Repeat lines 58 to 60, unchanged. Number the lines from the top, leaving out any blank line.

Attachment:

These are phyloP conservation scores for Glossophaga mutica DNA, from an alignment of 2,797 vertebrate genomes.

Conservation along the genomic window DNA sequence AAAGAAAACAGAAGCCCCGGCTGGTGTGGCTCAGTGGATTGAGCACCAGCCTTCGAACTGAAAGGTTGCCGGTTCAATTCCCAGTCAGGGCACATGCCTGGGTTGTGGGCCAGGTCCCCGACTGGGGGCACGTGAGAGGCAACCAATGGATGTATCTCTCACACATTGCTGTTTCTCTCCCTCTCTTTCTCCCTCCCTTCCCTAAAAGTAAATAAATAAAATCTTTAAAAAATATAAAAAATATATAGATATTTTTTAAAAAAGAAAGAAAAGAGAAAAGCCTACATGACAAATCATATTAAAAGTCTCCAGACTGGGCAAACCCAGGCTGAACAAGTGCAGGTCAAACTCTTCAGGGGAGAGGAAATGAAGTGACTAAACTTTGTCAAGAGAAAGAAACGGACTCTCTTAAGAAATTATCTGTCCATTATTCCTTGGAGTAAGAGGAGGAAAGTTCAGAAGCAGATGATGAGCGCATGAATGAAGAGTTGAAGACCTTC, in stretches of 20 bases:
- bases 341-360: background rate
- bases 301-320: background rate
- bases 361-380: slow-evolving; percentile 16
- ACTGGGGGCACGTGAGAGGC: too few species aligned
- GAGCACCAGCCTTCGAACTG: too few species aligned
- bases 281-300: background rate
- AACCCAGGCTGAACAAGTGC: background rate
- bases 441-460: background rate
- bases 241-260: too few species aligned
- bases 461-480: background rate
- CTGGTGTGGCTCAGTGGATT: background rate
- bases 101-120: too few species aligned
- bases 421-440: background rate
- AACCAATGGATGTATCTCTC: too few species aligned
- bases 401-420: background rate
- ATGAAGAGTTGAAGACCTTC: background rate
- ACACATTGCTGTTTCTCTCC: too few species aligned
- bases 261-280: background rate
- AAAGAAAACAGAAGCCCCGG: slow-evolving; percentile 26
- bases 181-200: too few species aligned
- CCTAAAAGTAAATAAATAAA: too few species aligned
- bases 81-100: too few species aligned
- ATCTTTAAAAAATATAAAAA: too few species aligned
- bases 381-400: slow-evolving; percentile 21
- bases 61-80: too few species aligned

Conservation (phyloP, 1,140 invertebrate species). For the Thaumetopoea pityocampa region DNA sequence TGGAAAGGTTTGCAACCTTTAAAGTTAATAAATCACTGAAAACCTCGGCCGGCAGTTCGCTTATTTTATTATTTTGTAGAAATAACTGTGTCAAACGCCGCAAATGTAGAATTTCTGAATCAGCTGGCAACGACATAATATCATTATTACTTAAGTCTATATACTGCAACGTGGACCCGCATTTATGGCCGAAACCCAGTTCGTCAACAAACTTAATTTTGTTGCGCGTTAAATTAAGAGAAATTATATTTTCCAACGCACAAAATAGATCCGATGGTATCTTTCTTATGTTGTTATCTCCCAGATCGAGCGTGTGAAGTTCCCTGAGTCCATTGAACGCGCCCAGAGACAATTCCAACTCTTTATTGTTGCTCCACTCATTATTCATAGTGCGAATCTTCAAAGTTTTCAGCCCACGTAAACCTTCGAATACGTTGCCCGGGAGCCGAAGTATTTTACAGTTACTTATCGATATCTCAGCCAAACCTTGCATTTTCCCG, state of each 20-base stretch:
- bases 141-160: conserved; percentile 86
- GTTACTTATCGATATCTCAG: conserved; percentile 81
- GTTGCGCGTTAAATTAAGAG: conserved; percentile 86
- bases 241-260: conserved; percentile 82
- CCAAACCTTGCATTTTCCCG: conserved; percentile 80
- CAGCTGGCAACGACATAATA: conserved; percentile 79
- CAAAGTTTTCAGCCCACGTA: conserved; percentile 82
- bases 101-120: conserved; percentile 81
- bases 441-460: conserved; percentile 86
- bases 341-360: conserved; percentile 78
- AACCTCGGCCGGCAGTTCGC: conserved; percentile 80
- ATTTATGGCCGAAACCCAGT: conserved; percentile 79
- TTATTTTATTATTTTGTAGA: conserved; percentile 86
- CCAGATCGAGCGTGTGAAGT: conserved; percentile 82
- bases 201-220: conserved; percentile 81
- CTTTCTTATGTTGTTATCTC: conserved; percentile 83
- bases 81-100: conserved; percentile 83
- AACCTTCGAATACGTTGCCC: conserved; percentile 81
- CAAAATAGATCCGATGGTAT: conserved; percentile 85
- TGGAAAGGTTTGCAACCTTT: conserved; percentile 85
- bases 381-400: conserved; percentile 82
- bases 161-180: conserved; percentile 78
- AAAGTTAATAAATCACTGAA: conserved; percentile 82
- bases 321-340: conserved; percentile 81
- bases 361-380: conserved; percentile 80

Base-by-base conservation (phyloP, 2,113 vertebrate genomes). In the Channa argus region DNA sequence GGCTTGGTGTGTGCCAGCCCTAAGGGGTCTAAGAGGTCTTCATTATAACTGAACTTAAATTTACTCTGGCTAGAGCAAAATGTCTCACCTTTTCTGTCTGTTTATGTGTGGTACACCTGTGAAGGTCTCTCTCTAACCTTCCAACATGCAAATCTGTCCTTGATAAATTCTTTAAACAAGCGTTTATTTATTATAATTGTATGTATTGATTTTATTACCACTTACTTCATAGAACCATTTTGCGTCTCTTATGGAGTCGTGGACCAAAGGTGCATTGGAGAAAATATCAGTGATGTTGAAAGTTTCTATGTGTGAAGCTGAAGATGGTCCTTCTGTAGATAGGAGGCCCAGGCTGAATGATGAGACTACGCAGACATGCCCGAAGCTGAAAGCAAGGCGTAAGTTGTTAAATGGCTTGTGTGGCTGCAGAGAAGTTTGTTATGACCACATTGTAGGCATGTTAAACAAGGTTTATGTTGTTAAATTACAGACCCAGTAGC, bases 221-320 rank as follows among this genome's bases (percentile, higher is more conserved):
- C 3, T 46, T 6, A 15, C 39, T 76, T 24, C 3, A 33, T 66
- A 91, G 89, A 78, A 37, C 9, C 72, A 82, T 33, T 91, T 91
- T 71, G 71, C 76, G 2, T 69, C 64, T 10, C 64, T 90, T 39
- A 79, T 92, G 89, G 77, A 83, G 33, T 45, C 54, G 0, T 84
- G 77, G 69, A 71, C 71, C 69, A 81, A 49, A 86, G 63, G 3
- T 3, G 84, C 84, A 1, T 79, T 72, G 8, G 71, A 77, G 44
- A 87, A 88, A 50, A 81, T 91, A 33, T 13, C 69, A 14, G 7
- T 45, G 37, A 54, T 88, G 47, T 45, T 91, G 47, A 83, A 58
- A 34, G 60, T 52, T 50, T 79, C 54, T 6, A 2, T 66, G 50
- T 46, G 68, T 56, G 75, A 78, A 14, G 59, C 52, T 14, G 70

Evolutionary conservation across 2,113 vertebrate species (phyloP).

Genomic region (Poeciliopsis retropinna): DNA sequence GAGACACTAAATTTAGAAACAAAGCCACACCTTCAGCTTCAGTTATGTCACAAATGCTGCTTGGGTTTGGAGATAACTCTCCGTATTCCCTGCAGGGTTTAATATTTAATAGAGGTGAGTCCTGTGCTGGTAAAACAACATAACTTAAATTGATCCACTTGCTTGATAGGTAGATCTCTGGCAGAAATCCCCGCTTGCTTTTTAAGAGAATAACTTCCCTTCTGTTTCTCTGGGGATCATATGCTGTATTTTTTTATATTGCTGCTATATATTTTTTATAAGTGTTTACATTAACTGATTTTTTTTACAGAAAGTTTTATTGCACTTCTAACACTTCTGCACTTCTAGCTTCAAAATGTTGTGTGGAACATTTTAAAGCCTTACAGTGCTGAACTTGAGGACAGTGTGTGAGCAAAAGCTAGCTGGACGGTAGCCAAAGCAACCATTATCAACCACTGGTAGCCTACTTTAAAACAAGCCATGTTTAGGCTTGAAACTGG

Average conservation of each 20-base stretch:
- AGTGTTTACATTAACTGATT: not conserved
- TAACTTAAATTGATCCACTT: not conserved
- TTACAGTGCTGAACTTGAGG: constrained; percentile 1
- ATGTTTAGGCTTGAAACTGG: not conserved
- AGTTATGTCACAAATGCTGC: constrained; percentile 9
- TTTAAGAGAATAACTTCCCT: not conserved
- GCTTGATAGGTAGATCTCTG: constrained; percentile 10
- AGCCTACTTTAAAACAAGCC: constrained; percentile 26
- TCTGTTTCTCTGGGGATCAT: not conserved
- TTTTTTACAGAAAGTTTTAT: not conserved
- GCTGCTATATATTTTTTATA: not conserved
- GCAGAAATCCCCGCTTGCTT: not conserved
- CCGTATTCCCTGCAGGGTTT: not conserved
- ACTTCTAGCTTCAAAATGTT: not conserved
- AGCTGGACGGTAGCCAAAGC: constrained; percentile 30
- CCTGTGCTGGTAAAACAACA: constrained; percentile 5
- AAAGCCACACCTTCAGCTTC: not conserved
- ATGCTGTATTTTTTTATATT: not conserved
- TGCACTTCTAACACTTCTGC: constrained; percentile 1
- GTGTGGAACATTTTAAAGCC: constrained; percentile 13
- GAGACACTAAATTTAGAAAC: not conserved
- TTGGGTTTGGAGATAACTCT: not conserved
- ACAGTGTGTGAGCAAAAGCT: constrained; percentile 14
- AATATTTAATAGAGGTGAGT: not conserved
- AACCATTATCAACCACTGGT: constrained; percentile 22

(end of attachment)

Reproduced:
- A 79, T 92, G 89, G 77, A 83, G 33, T 45, C 54, G 0, T 84
- G 77, G 69, A 71, C 71, C 69, A 81, A 49, A 86, G 63, G 3
- T 3, G 84, C 84, A 1, T 79, T 72, G 8, G 71, A 77, G 44